Behind the New York Times pay wall, you only get 10 free clicks a month. For those worried about hitting their limit, we're taking a look through the paper each morning to find the stories that can make your clicks count.
Top Stories: On Kissam Avenue in Staten Island, where no one has moved back in after Sandy, "even as residents press forward, they have had to be vigilant against resurgent sadness."
World: Aleppo is "administered by no one and slipping into disaster" with supply shortages, diseases, and continued warfare, C.J. Chivers reports.
U.S.: The actions of leaders in Washington following Newtown were "considerably more broad-based than what had followed previous mass shootings, coming from Republicans as well as Democrats, from gun control advocates and those who have favored gun rights in the past, and even from the corporate and retail worlds." Also in the shooting's wake comes a "moment that will define what a second-term Obama presidency will look like — whether it will be closer to the soaring aspirations that set liberal hearts aflutter in 2008 or more like the back-room deal making that characterized the four years that followed."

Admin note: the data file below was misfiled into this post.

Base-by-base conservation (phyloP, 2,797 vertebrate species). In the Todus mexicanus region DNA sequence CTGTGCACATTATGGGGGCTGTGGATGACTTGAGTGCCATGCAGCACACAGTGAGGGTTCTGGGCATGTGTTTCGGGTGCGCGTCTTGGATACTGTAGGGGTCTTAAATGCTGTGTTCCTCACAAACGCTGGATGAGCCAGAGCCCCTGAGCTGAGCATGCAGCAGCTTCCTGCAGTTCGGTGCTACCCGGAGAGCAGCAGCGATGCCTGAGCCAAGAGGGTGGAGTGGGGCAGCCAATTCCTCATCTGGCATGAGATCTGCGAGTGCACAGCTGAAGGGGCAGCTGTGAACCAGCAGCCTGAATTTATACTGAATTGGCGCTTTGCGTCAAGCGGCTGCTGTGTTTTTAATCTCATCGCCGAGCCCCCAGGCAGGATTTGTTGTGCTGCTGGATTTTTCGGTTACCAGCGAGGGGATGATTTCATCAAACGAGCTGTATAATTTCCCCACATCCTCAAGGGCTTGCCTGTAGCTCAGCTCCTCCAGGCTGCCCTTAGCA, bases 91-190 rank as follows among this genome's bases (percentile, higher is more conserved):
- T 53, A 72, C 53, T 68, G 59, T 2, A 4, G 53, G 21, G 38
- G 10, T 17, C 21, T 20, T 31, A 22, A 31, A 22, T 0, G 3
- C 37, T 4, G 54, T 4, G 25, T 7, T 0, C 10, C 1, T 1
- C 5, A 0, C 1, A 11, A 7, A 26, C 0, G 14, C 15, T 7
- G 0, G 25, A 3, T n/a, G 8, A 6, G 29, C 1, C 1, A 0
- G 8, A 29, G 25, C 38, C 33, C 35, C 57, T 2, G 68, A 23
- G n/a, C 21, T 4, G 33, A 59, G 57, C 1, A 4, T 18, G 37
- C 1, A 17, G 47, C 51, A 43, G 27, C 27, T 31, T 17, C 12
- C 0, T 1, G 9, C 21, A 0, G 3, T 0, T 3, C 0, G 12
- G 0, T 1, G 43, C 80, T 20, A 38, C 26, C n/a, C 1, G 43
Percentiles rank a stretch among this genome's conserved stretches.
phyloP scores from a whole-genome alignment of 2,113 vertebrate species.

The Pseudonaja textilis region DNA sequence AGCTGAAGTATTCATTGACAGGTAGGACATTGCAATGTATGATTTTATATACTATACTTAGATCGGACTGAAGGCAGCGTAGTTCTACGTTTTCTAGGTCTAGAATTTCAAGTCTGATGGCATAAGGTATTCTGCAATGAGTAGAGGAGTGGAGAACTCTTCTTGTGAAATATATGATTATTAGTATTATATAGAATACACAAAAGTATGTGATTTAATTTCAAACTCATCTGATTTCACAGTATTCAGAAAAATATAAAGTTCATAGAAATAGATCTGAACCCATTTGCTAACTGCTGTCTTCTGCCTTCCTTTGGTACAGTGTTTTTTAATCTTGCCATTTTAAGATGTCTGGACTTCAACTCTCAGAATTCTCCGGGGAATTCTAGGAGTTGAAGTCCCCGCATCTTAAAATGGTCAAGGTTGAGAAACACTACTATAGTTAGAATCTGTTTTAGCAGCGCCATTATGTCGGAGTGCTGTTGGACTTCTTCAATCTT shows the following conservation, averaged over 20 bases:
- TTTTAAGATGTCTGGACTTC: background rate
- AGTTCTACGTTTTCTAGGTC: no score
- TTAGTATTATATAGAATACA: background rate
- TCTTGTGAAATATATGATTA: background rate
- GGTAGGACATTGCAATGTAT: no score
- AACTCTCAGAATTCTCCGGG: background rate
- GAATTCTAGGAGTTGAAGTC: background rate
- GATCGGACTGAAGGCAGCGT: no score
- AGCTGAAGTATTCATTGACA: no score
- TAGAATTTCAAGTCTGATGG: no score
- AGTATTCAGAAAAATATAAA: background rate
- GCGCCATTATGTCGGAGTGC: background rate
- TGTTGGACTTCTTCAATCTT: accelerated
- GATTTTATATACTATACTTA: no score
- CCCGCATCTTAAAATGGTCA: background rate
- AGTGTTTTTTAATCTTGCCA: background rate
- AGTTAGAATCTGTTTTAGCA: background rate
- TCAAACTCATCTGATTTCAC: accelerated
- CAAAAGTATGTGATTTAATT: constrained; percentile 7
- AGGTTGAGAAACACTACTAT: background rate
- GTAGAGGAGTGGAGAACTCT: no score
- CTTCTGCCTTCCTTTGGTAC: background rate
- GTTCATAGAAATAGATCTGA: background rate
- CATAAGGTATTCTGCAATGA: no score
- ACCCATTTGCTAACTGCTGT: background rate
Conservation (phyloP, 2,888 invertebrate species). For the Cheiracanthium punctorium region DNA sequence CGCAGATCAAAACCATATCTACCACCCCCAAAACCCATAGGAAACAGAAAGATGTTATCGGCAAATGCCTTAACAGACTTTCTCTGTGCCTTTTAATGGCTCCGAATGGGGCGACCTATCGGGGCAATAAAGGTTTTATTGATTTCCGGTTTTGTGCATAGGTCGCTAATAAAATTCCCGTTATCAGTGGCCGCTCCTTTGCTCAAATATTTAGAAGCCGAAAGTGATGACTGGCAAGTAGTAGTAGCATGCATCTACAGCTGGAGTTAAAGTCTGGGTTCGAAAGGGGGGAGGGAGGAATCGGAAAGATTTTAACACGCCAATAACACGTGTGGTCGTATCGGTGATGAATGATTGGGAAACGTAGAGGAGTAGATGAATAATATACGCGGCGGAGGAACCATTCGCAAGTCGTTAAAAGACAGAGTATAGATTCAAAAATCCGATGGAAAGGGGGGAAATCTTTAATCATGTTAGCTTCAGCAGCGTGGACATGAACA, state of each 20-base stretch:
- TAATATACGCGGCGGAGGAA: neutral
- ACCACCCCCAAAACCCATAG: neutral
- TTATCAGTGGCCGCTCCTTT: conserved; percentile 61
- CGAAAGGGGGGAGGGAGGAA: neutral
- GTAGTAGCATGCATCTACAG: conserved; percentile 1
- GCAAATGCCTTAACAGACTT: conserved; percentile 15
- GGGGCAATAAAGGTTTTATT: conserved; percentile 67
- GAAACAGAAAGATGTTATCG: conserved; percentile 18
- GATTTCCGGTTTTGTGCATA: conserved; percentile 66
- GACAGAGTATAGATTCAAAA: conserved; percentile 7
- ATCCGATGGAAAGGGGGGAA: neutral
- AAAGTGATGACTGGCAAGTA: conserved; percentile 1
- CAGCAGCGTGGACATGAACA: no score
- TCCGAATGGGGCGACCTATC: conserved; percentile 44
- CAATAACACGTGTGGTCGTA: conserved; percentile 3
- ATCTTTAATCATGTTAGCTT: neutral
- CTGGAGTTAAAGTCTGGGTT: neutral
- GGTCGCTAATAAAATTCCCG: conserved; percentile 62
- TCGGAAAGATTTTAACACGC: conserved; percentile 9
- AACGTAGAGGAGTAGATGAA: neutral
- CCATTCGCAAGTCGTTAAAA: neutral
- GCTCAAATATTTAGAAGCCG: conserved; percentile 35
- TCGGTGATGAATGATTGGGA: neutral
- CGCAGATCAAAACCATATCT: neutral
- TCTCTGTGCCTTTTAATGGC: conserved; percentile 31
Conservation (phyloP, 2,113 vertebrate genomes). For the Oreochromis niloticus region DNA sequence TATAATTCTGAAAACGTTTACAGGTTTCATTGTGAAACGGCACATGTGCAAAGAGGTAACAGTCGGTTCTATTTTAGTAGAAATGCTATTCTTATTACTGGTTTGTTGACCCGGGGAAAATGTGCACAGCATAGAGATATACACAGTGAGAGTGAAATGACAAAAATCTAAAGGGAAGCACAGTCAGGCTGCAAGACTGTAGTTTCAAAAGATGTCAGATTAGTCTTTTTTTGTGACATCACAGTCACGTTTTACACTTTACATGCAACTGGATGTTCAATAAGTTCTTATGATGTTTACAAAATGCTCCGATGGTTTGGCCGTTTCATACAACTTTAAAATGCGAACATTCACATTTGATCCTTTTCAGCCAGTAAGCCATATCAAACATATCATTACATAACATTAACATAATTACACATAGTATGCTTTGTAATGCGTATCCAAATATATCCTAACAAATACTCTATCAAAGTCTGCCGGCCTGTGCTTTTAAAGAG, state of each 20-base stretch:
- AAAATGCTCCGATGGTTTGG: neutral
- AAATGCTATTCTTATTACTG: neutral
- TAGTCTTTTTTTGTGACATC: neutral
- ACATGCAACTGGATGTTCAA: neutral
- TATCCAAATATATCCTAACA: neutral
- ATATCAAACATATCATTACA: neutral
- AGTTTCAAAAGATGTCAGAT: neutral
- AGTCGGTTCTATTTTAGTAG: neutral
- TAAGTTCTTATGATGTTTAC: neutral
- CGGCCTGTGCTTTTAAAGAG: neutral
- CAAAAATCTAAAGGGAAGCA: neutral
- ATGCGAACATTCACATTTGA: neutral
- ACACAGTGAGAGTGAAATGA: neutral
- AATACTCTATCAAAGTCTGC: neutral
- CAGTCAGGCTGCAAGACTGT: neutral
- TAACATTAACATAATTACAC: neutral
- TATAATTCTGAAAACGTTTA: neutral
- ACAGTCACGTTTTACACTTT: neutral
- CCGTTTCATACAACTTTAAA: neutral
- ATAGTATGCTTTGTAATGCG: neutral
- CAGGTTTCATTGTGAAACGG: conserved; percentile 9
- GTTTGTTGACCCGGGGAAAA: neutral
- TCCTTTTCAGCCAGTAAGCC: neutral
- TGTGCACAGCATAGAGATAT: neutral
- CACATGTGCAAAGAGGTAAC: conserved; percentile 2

New York: MTA Chairman Joseph Lhota is stepping down, looking toward a possible run for mayor on the Republican ticket.
Business: Shopping websites are "acknowledging there is something to a bricks-and-mortar location" and opening up storefronts.
Sports: In Chinatown even though patrons are still Knicks fans they are also still cheering for Jeremy Lin.
Opinion: Pamela Jones Harbour on Google and privacy.
Art & Design: Turnaround Arts, a "a new federally sponsored public-and-private experiment," sees art as a way to improve students' academics, engaging them with practitioners such as Chuck Close and dancer Damian Woetzel.
Movies: Manohla Dargis reviews Amour, which she calls a "masterpiece."
Dining: Fernanda Santos on the holiday tradition of tamale-making.